1. Sugar doesn’t necessarily “feed” cancer. Yes it is true that many cancer cells take up blood sugar more quickly than healthy cells, but all cells in our body require sugar for sustenance. Avoiding sugar completely doesn’t guarantee you that you won’t get cancer. As a matter of fact, blood sugar comes from foods with carbs too. It is important to maintain your blood sugar and insulin at healthy levels to maintain proper health and to avoid diabetes and other diseases that can have negative effects on your health.
  2. Going on a gluten-free diet does not reduce the chances of getting cancer. Gluten can be found in wheat, triticale, and barley and is actually a source of protein. Research shows that avoiding gluten does not reduce risk of cancer whatsoever. Not consuming gluten can actually cause you to miss out on their anti-inflammatory, whole grain, cancer protective fiber.  Of course, if you are gluten intolerant or have celiac, you should avoid all gluten to maintain your health.
  3. You don’t have to eat a ton of fruits and vegetables to reduce cancer risks. Many think that in order for fruit and vegetable consumption to reduce chances of getting cancer you have to eat an impossible amount of it daily. In reality you only have to eat 5 servings a day for it to help reduce risks of getting cancer. You should aim to eat about 2 ½ cups of various fruits and vegetables. Eating a variety of different fruit and vegetables adds different phytochemicals and nutrients which may have cancer protecting qualities.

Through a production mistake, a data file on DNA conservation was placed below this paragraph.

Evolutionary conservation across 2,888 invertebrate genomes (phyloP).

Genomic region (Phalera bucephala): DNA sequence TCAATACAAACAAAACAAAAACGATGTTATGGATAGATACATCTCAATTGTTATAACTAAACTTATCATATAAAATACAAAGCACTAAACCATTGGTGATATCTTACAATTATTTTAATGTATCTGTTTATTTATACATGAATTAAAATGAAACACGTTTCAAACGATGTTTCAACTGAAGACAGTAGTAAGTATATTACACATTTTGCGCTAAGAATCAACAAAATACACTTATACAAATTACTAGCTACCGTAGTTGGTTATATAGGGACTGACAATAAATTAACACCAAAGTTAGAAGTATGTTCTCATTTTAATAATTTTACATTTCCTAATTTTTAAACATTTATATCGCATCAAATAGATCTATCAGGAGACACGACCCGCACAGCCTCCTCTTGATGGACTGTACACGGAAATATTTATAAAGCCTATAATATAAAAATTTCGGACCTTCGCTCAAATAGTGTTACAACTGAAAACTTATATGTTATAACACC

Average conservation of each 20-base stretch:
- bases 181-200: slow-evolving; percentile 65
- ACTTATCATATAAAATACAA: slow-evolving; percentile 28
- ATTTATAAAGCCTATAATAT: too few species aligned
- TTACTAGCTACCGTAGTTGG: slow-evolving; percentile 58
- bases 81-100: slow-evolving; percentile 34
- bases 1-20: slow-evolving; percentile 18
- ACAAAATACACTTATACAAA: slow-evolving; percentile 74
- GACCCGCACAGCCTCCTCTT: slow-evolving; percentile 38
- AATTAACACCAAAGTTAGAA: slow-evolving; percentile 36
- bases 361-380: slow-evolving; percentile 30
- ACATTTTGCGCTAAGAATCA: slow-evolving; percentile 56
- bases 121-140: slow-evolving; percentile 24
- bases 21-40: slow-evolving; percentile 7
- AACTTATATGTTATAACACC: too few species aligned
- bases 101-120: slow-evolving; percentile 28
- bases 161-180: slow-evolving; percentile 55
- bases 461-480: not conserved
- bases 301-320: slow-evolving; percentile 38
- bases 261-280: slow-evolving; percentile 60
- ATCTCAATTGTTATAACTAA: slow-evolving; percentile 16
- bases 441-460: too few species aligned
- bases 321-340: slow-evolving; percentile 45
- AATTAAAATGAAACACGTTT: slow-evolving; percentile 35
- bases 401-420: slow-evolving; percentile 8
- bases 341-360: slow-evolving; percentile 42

4. You don’t have to go vegetarian. Plant rich diets are linked to lower cancer risk, but that doesn’t mean you can only eat plants. You can still eat poultry, fish, dairy, and meat –  like everything, eat those foods in moderation. A good option would be the Mediterranean diet which is plant based, and also includes smaller portions of meats, poultry, dairy, etc.

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Chocolate – Healthy or Not?

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Some argue that chocolate may help prevent cardiovascular disease and better your memory, but is it true? There have been studies conducted to see if chocolate really was correlated with the prevention of heart disease and dementia and it seems that it’s not really the chocolate that is helping but the flavanols that the cocoa beans contain. Flavanols are bioactive compounds that have a unique blend of phytonutrients which can only be found in the cocoa bean. Although there has not been enough clinical trials to determine whether or not flavanols can help prevent heart disease, flavanols can relax blood vessels and stimulate blood flow to the brain.

chocolateChocolate is made with many components but cocoa solids and cocoa fat are the main ones. Cocoa solids are rich in flavanols but the cocoa fat doesn’t have any flavanols at all. Using those two components, plus other ingredients, you can make the four most popular types of chocolate; cocoa powder, dark chocolate, and milk chocolate.

Cocoa powder is produced by fermenting, roasting, and crushing cocoa beans into a paste-type of substance. Then the fat is removed and ground into a fine powder. Naturally processed unsweetened cocoa powder is great for you because it is rich in flavanols and low in calories.

Dark chocolate is made of cocoa powder, cocoa butter, and sugar. The amount of flavanols you get from dark chocolate varies: You might be getting a high dosage of flavanols but in the process you will also be digesting a lot of calories.